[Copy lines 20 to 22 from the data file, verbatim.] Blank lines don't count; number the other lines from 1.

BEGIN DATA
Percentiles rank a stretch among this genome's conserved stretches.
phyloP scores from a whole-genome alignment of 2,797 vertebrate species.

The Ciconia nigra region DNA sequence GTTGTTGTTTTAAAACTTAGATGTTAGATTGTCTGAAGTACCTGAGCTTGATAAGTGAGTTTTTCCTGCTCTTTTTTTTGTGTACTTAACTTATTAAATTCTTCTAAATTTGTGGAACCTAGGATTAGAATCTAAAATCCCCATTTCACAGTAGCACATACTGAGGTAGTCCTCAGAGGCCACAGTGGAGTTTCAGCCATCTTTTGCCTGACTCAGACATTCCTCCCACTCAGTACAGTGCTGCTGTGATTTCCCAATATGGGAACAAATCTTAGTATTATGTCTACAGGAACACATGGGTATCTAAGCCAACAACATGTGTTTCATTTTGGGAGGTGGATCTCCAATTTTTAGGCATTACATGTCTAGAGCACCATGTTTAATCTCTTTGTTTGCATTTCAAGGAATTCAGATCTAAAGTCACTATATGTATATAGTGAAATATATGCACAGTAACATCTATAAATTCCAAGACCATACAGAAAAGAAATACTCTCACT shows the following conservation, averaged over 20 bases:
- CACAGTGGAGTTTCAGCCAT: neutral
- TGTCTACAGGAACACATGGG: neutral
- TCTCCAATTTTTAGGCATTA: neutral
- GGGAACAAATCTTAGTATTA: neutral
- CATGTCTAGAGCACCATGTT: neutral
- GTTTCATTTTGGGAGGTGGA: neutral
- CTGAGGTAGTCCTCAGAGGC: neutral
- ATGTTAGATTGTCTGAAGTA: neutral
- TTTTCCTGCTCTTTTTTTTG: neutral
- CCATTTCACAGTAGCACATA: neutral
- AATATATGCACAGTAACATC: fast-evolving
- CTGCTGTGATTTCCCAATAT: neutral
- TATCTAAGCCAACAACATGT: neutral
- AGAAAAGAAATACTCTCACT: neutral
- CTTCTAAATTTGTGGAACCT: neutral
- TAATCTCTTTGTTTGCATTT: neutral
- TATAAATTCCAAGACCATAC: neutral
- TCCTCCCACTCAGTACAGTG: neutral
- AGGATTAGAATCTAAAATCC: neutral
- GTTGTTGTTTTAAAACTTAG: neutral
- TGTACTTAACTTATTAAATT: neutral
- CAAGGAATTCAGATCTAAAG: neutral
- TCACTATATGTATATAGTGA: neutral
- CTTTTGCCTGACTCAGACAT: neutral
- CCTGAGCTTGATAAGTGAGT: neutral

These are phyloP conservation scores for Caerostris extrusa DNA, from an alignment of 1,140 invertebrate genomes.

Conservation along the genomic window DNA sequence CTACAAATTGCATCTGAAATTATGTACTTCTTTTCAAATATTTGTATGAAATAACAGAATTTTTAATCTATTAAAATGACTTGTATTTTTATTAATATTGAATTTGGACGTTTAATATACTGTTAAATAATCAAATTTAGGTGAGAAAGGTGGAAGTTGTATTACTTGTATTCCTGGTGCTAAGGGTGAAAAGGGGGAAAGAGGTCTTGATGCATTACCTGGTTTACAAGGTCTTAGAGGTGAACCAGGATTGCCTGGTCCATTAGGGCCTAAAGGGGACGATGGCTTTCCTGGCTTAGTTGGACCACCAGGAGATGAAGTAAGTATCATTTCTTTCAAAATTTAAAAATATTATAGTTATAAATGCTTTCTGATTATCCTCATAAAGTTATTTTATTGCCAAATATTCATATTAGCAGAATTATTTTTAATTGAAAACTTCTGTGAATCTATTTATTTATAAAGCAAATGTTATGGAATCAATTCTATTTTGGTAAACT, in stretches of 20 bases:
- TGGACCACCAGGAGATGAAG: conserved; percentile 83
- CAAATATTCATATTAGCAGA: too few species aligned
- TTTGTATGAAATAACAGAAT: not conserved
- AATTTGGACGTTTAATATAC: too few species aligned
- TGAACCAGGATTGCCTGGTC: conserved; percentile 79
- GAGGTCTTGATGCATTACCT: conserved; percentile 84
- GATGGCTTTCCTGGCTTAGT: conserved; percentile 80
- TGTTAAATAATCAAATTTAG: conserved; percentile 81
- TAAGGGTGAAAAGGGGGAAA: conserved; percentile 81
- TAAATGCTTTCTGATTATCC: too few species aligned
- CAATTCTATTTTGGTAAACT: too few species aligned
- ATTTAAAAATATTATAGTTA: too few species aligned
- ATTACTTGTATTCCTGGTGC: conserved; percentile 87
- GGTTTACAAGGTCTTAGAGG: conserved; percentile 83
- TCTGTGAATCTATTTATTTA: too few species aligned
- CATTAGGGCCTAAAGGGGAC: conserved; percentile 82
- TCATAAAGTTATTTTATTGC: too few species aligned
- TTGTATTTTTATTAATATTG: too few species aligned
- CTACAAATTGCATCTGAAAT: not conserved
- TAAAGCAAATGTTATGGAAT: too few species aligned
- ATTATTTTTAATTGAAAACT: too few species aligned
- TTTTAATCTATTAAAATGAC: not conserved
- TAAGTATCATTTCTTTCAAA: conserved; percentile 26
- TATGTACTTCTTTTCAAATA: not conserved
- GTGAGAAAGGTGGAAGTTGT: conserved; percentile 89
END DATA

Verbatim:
- TATAAATTCCAAGACCATAC: neutral
- TCCTCCCACTCAGTACAGTG: neutral
- AGGATTAGAATCTAAAATCC: neutral